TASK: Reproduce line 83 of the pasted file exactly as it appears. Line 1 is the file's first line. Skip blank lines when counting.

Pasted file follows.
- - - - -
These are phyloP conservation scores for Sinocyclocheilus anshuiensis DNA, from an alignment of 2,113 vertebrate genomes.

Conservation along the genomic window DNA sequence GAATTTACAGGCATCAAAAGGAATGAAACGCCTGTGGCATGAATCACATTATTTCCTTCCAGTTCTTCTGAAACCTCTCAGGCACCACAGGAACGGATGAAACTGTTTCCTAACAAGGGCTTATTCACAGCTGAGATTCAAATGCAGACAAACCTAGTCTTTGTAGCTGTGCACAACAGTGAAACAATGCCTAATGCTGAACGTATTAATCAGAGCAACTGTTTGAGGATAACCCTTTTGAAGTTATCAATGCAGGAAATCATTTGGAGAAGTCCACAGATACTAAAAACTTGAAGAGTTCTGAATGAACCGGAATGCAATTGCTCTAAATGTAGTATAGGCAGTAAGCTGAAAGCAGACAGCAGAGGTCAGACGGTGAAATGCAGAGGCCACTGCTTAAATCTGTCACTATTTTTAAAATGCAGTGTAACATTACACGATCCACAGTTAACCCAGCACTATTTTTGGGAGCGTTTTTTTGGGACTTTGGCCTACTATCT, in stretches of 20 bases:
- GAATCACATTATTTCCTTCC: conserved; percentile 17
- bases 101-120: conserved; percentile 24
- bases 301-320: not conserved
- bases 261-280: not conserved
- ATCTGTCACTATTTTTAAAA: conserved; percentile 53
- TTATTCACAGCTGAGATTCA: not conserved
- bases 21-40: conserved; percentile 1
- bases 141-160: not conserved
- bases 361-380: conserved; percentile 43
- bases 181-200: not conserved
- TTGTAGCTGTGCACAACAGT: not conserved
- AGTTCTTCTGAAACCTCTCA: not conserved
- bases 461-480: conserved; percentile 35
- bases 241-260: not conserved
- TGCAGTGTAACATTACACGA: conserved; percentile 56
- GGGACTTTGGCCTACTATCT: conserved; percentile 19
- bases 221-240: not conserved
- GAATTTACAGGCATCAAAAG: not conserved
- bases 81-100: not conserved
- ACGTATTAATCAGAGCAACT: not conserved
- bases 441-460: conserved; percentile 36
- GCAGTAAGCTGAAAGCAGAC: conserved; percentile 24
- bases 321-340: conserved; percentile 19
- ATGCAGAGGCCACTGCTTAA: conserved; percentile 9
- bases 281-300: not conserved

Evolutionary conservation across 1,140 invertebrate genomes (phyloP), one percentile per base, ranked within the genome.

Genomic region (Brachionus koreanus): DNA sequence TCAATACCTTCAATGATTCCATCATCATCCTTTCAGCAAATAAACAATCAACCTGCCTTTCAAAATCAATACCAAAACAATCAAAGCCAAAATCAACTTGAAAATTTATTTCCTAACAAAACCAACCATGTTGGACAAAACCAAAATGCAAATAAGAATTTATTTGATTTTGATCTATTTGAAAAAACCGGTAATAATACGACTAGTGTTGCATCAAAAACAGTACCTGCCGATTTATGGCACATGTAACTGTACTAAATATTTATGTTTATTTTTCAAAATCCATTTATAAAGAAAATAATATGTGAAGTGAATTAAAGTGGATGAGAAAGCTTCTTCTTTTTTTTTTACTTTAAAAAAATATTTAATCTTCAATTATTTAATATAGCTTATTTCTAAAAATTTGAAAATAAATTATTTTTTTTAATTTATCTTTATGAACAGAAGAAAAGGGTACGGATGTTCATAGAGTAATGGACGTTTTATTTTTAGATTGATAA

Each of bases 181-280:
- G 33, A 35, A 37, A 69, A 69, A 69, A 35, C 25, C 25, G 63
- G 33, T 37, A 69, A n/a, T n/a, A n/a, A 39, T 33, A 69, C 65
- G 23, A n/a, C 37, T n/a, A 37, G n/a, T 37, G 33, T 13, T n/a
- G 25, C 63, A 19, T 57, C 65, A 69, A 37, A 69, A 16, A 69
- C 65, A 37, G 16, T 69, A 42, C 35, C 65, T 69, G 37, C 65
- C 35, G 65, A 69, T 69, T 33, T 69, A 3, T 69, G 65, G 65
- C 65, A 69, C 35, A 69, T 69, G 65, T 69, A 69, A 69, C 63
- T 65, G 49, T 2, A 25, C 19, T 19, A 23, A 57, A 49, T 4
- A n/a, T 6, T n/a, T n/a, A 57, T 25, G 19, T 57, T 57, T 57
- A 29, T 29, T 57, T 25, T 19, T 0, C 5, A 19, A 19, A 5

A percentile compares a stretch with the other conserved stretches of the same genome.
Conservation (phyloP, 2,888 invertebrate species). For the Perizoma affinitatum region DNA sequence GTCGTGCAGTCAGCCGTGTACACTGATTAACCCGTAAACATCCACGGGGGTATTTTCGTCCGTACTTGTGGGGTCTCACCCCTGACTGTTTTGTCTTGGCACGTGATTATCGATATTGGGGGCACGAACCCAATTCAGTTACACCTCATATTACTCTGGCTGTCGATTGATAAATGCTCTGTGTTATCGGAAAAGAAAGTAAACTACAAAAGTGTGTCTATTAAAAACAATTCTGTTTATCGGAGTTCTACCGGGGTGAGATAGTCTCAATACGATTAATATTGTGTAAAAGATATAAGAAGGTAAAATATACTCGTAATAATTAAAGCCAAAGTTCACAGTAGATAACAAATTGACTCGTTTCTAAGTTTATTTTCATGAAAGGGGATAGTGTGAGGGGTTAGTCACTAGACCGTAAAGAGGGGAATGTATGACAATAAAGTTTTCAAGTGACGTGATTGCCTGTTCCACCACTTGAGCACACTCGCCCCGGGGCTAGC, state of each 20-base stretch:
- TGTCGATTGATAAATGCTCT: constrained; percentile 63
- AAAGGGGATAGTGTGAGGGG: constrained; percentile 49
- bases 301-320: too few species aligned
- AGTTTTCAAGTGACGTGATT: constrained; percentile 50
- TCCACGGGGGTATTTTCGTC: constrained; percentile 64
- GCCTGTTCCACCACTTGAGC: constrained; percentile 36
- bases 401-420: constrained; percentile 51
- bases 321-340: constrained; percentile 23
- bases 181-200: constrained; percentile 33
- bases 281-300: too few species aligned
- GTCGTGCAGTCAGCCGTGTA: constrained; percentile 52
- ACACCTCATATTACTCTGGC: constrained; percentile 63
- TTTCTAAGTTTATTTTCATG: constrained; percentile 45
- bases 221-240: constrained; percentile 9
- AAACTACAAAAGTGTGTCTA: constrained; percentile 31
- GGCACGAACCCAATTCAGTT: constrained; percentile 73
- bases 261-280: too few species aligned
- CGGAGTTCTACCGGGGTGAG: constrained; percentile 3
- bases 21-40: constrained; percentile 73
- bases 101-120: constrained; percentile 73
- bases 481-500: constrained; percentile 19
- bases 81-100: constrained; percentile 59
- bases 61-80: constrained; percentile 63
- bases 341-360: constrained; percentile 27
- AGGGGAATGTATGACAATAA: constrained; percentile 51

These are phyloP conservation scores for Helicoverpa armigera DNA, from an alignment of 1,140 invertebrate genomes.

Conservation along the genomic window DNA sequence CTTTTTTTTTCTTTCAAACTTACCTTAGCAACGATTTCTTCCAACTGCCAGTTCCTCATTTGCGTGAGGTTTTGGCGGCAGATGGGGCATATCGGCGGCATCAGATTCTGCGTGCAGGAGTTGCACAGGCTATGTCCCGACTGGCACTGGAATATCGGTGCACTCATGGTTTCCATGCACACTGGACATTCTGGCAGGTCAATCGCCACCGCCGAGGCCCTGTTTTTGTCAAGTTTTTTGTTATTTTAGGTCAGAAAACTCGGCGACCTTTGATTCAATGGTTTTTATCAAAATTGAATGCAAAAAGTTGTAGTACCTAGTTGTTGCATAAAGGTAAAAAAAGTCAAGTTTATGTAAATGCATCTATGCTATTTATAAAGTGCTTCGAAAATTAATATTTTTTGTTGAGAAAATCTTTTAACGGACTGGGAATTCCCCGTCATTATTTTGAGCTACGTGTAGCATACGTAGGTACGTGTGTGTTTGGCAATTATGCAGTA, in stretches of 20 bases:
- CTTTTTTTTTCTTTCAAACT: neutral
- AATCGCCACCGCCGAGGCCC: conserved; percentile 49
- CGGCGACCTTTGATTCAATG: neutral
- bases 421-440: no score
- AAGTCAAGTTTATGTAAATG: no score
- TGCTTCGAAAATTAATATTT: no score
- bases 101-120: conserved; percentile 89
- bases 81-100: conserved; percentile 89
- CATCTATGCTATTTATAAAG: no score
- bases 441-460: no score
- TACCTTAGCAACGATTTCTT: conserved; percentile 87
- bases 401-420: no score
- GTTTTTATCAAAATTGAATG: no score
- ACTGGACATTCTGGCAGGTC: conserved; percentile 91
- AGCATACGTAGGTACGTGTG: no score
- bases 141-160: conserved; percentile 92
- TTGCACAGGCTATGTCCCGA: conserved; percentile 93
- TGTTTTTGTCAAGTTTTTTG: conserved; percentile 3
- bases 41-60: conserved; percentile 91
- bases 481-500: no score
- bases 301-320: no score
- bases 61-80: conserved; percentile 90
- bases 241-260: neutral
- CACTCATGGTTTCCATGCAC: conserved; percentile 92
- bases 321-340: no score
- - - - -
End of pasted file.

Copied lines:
- ACTGGACATTCTGGCAGGTC: conserved; percentile 91